The Dangers of Weaving Your Own Pattern

I’ve noticed in the past that if I’m using someone else’s pattern or tutorial — beading, knitting, whatever — that I may make changes to the pattern at the beginning, but once that’s done I just go with it. With my own patterns, the “edit” part of my brain never really stops. Most of the time it’s a good thing — I like the changes and stick with them. But this weekend it seems to have led to lots of weaving and a lot less forward progress than expected.

The first setback was that my “original” pattern had way too much going on in Squib’s face. Some non-black colors are necessary, because without them her face turns into a blob with eyes. So I spent a good part of Friday redoing that part of the pattern and then weaving it.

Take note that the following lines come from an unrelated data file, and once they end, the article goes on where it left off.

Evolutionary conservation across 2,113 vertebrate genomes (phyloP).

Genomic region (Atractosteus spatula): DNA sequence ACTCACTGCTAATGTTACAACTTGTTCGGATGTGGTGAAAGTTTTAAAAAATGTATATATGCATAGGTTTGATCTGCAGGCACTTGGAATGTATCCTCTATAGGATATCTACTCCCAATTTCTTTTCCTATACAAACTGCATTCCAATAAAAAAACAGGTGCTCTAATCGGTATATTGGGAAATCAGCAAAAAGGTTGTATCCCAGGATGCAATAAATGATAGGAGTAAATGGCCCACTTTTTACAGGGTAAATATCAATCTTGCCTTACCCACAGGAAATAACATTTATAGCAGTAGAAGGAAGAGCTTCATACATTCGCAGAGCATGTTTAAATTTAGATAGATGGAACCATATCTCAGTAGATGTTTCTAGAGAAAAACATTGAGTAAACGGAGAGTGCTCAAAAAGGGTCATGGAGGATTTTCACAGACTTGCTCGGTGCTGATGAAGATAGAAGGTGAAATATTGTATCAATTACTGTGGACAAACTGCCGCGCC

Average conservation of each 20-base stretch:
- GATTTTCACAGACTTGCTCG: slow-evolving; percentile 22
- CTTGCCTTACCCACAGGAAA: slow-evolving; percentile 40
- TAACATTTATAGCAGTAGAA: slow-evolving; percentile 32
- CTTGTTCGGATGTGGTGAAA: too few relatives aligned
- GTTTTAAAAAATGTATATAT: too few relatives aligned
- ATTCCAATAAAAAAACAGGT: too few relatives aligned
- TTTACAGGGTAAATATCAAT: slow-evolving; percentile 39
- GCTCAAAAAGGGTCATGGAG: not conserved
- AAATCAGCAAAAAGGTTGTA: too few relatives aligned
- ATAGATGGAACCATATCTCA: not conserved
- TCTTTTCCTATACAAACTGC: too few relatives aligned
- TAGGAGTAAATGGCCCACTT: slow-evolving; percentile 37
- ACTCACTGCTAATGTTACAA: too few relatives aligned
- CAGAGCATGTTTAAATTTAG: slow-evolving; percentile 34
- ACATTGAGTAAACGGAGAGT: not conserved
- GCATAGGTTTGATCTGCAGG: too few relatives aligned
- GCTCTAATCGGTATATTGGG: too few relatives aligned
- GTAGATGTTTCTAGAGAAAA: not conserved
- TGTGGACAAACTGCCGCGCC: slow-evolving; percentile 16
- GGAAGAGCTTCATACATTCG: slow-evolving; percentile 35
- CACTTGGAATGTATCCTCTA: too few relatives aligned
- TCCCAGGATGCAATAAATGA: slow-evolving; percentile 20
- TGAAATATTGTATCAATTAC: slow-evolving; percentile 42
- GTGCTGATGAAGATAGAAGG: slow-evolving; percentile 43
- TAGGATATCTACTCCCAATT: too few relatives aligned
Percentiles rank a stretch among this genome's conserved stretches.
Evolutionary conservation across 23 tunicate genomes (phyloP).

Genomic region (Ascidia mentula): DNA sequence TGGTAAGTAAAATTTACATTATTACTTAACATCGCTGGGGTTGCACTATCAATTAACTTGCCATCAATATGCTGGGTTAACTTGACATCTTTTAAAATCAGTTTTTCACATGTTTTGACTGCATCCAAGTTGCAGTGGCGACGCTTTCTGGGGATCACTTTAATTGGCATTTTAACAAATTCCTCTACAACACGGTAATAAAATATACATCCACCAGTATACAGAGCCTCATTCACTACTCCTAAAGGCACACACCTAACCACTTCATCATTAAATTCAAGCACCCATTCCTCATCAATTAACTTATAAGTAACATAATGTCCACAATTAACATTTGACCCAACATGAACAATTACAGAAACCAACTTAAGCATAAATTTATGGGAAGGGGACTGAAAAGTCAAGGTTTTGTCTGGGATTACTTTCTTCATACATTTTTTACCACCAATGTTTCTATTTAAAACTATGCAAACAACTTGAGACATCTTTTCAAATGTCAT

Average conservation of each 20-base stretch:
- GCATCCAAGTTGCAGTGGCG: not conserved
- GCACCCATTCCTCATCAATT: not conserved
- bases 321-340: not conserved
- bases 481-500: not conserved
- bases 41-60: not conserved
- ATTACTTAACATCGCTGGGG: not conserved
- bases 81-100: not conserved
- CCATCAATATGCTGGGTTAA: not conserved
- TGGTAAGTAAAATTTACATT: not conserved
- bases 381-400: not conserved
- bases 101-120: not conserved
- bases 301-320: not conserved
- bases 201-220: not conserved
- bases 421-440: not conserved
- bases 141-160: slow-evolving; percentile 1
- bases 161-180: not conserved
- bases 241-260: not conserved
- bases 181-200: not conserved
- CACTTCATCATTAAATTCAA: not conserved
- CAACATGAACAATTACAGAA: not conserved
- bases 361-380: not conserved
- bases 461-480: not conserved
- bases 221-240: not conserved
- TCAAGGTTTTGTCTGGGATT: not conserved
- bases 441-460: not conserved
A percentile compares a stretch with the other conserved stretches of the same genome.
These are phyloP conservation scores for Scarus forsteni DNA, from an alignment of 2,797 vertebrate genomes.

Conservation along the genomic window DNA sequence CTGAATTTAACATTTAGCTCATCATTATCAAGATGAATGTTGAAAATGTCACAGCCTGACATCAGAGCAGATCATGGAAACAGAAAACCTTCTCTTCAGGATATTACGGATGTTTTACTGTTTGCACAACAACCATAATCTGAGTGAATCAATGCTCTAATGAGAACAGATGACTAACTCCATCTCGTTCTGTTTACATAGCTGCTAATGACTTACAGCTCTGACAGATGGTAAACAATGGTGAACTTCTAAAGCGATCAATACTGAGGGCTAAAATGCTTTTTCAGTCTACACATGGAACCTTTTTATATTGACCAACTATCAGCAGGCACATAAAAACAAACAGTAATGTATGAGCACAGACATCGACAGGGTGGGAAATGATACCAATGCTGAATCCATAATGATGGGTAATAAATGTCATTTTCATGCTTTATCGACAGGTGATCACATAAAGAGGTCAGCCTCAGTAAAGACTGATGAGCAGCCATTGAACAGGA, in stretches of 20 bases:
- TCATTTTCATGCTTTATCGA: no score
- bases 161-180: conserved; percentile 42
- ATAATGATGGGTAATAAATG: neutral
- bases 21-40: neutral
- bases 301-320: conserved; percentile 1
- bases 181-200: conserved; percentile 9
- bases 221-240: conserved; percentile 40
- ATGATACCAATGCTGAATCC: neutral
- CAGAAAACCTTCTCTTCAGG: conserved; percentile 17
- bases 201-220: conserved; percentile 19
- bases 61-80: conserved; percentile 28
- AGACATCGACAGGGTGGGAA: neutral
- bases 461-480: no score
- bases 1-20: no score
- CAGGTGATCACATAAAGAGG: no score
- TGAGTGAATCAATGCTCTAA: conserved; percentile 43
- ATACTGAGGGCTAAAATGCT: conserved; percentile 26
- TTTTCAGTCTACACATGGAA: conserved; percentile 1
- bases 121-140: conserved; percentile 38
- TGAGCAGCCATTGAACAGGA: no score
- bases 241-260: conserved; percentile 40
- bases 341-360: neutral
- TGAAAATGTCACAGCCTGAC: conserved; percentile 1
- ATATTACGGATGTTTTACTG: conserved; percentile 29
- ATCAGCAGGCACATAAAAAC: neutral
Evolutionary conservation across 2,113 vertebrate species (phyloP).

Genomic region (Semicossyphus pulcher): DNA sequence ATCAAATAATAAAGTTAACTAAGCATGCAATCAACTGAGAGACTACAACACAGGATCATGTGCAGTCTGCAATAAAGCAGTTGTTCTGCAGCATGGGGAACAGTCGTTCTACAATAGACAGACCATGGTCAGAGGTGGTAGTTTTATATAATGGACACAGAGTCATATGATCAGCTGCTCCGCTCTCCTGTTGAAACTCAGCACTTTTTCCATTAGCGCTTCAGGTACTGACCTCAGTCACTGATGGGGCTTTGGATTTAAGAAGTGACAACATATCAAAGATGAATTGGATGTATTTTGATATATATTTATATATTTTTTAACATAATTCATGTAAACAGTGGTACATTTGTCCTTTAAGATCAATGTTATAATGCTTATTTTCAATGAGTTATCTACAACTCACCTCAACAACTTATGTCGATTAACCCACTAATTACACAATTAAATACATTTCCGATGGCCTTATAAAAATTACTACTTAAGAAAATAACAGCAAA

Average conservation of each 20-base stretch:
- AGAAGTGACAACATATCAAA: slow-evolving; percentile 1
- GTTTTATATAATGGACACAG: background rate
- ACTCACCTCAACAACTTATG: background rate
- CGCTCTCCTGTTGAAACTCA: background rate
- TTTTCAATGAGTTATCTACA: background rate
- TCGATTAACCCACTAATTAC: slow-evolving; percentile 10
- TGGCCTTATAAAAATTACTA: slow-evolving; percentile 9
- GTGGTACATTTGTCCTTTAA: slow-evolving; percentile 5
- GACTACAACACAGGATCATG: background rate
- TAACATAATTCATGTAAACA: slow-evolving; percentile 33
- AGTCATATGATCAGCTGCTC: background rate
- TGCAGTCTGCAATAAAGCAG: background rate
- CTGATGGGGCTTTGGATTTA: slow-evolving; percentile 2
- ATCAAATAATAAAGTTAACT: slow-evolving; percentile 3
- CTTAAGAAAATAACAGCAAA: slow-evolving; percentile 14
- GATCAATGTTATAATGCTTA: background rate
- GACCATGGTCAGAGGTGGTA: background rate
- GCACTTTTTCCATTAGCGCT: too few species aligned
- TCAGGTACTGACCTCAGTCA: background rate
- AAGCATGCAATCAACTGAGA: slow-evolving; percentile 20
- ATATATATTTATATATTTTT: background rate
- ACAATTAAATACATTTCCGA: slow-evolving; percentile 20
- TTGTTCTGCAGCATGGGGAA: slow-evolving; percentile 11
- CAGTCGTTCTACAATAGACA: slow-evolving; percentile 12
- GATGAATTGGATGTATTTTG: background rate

Too many stripes!After:

Final (I hope!) pattern)There are still stripes, but far fewer, and the colors cover a much narrower range of black, greys and browns than the first pass.

I finally arrived at  Row 1, Column 5 on Squib’s portrait on Sunday afternoon. [Remember I am working the pattern in sections, 3 rows down and 6 rows across.]  This is very exciting because it’s the section that contains her left eye — so I can finally see the expression on her face. I got through about fifteen rows or so (each section is 50 rows) when I realized that I’d inadvertently stacked one entire column of beads with opaque black. Again, Squib’s a black cat. But there aren’t really very many places in her portrait where she has hard black edges. So that vertical stripe was painfully out of place.

Vertical black stripe[This picture is taken from the original pattern, the first picture above, not the tapestry.  It didn’t occur to me that it might be useful to take a picture of how it looked before I fixed it. Still figuring out this blogging thing, too.] I “smeared” it out by following the general colors of her right ear, which looked fine. [How did I miss that in the pattern?}

I didn’t go to bed last night until I had gotten her eye finished – she can see me now.

Update 1 Sept 2014